"Closing in on Sterile Neutrinos in Cosmology"

John Cherry
Virginia Tech.
Friday, August 26, 2016
11:15 am
FRH 2139

We have performed an exhaustive scan of the allowed resonant production regime for sterile neutrino dark matter in order to understand and make predictions for dark matter structures which arise from the non-thermal sterile neutrino energy spectra. We find that Milky Way galaxy subhalo counts form a strongly complementary bound with searches for X-ray emission from sterile neutrino decays, together ruling out models outside the range 7 keV ≤ mνs ≤ 23 keV and lepton asymmetries smaller than L6 ≤ 15. We also find that while a portion of the parameter space remains unconstrained, the combination of X-ray data and subhalo counts indicate the candidate 3.55 keV X-ray line signal potentially originating from a 7.1 keV sterile neutrino decay to be either on the cusp of exclusion or indirect confirmation.  It has also been suggested that the baseline scenario of collisionless cold dark matter over-predicts the numbers of satellite galaxies, as well as the dark matter (DM) densities in galactic centers. This apparent lack of structure at small scales can be accounted for if one postulates neutrino-DM and DM-DM interactions mediated by light O(MeV) force carriers. In this letter, we consider a simple, consistent model of neutrinophilic DM with these features where DM and a “secluded” SM- singlet neutrino species are charged under a new U(1) gauge symmetry. An important ingredient of this model is that the secluded sector couples to the Standard Model fields only through neutrino mixing. We observe that the secluded and active neutrinos recouple, leading to a large relic secluded neutrino population. This relic population can prevent small-scale halos from collapsing, while at same time significantly modifying the optical depth of ultra-high-energy neutrinos recently observed at Icecube. We find that the bulk of the parameter space accommodating an (a)symmetric thermal relic has potentially observable consequences for the IceCube high energy signal, with some of the parameter ranges already ruled out by the existing data. Future data may confirm this mechanism if either spectral absorption features or correlations with nearby sources are observed.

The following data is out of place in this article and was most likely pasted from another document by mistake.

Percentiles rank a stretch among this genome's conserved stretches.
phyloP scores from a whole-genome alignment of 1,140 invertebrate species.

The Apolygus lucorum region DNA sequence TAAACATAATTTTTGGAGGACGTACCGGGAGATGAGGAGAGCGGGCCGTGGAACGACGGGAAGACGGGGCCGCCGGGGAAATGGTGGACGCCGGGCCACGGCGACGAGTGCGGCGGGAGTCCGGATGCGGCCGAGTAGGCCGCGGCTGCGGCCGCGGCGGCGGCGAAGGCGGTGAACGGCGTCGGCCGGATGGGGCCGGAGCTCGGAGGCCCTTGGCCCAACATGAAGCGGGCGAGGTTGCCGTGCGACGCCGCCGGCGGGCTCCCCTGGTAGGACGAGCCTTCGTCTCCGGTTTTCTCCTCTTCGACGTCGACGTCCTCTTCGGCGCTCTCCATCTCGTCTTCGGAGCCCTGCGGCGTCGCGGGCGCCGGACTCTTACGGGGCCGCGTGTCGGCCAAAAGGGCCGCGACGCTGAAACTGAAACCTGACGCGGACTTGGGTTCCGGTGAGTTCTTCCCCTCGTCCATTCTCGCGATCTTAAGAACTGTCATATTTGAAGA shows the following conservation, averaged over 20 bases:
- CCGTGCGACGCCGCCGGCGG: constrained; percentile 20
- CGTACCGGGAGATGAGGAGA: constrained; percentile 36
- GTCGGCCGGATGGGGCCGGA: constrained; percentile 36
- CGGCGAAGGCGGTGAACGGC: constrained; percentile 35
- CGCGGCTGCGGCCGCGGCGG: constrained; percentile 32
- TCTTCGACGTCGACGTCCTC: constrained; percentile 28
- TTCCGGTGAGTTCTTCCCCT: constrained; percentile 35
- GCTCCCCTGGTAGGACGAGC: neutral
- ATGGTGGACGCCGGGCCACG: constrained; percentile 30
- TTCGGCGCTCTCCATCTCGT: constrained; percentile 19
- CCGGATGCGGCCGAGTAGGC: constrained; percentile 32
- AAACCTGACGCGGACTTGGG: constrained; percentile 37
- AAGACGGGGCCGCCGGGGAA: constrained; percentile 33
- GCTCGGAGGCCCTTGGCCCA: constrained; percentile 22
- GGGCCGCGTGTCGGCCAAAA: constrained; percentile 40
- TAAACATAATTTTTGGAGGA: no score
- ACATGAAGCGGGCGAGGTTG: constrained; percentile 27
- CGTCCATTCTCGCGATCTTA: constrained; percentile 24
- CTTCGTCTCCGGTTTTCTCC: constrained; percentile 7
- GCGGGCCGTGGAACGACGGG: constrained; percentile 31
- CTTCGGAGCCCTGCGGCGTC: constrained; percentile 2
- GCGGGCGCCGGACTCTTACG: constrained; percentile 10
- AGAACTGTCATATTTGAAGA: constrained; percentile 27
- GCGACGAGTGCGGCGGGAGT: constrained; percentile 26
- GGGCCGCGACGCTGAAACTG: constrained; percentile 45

Kevork Abazajian